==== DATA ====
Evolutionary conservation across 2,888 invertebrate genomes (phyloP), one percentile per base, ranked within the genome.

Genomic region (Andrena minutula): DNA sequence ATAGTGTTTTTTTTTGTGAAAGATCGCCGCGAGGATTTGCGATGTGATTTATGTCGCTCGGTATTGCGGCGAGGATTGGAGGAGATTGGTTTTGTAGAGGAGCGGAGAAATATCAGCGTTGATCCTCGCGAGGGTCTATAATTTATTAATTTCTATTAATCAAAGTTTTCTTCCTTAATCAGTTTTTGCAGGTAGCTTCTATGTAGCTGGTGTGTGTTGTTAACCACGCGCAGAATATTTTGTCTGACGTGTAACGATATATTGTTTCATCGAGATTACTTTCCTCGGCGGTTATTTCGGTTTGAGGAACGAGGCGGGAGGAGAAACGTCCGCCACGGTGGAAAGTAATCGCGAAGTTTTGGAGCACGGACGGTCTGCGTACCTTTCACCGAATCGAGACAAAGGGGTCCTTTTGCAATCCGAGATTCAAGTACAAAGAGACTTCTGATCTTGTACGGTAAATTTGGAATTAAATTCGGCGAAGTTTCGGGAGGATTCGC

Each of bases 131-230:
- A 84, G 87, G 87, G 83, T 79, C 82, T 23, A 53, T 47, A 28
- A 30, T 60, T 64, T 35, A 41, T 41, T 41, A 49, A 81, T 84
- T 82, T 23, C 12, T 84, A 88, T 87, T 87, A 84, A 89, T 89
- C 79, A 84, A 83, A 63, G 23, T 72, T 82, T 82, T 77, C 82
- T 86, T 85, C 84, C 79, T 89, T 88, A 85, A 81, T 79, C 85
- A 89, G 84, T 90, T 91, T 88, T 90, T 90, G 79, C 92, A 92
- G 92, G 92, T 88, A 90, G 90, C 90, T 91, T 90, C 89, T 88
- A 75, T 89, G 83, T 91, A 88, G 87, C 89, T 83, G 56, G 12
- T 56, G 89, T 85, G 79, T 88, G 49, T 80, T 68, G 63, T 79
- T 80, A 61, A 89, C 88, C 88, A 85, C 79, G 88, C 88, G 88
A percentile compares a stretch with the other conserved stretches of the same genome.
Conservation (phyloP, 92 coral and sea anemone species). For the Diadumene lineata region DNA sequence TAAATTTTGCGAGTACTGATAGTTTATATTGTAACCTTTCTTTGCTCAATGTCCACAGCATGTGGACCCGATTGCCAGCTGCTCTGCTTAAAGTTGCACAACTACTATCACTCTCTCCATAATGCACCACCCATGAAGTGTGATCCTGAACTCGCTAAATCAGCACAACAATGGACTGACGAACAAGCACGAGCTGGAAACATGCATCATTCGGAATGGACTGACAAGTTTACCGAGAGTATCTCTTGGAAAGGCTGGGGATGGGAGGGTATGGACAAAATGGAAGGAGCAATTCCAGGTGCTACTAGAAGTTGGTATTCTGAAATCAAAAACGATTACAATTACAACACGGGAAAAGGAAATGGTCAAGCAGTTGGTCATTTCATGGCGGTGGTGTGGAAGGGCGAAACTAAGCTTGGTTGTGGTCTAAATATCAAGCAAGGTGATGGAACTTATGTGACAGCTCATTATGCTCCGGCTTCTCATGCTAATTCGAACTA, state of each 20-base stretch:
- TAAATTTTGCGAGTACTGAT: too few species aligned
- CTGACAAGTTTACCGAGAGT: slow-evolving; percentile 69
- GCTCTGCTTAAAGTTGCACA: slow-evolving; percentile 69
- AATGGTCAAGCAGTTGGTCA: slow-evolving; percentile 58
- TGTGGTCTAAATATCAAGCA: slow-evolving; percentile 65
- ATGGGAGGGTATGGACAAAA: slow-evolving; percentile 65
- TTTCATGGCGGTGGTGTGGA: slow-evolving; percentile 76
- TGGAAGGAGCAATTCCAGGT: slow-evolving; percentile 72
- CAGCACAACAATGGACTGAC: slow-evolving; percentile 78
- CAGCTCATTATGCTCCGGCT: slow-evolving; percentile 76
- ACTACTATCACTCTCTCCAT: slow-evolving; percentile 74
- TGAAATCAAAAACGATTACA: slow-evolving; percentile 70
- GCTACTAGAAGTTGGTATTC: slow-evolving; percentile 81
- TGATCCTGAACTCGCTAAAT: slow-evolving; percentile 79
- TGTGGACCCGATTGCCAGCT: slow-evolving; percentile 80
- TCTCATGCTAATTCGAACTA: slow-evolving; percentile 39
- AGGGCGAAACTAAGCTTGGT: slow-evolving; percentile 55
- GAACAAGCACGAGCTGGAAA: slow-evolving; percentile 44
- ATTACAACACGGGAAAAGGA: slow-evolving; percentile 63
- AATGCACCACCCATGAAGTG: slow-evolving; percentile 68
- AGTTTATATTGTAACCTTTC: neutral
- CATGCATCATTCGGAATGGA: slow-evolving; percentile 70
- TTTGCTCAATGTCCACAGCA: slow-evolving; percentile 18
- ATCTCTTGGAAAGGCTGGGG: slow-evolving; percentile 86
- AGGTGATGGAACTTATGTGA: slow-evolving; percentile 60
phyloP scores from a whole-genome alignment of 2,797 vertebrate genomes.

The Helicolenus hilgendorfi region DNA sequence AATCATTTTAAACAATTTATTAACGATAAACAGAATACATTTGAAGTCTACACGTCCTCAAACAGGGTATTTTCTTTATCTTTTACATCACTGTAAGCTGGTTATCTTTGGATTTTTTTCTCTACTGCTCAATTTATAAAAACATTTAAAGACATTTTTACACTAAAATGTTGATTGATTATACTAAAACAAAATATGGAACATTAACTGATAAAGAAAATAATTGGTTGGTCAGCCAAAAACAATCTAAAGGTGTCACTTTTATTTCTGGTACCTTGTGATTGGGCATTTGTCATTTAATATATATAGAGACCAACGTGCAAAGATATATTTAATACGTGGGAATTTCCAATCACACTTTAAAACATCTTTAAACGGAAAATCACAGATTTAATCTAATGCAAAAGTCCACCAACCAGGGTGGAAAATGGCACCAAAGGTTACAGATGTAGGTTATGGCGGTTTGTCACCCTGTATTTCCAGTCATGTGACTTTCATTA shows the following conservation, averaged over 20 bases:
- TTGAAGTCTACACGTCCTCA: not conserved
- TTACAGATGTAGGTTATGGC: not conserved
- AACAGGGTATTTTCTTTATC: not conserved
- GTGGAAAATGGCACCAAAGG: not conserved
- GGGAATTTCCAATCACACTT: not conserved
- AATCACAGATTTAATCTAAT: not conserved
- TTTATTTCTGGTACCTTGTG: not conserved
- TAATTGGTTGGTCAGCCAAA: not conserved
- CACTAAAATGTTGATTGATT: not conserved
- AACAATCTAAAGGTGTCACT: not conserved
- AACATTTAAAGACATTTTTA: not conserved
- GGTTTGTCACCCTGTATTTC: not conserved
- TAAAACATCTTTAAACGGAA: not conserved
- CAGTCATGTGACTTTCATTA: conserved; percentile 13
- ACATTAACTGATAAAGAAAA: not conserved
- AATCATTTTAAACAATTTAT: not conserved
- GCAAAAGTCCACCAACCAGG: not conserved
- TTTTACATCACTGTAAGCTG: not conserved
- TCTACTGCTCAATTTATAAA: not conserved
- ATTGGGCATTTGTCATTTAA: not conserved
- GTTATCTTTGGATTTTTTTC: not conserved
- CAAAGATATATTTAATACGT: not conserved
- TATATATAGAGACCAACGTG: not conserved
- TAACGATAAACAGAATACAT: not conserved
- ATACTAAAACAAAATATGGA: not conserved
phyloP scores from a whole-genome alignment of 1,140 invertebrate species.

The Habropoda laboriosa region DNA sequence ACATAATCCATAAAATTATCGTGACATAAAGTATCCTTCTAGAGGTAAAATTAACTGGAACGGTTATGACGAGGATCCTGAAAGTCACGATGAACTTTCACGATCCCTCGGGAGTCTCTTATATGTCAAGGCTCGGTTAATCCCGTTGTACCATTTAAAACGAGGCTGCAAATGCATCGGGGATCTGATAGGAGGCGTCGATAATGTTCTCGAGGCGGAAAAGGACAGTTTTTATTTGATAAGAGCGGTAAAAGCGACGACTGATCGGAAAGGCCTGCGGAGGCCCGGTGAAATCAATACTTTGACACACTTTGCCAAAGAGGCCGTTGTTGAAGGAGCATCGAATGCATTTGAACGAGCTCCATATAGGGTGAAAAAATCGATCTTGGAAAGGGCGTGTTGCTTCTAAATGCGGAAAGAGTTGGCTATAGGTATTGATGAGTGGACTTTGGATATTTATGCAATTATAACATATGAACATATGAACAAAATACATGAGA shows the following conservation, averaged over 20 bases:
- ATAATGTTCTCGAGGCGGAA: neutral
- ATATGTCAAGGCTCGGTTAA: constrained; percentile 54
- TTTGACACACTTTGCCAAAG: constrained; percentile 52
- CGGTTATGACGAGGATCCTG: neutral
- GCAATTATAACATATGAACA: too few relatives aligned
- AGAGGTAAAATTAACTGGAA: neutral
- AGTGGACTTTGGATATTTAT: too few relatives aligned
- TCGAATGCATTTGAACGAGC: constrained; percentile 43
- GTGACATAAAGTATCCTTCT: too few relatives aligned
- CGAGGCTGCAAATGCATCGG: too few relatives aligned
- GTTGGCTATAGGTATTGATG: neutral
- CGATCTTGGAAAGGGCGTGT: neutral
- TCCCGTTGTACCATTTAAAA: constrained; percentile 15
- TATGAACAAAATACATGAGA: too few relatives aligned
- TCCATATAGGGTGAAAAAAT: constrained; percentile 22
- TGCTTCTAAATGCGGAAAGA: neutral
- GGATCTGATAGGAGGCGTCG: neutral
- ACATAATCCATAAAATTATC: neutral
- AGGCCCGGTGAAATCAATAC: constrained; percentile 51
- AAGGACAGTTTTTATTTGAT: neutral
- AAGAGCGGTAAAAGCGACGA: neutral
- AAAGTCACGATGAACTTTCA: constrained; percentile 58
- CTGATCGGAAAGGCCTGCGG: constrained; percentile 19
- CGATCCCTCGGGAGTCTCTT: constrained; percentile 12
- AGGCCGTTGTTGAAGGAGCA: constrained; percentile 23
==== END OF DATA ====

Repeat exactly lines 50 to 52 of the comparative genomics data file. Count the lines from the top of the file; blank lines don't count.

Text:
- TAATTGGTTGGTCAGCCAAA: not conserved
- CACTAAAATGTTGATTGATT: not conserved
- AACAATCTAAAGGTGTCACT: not conserved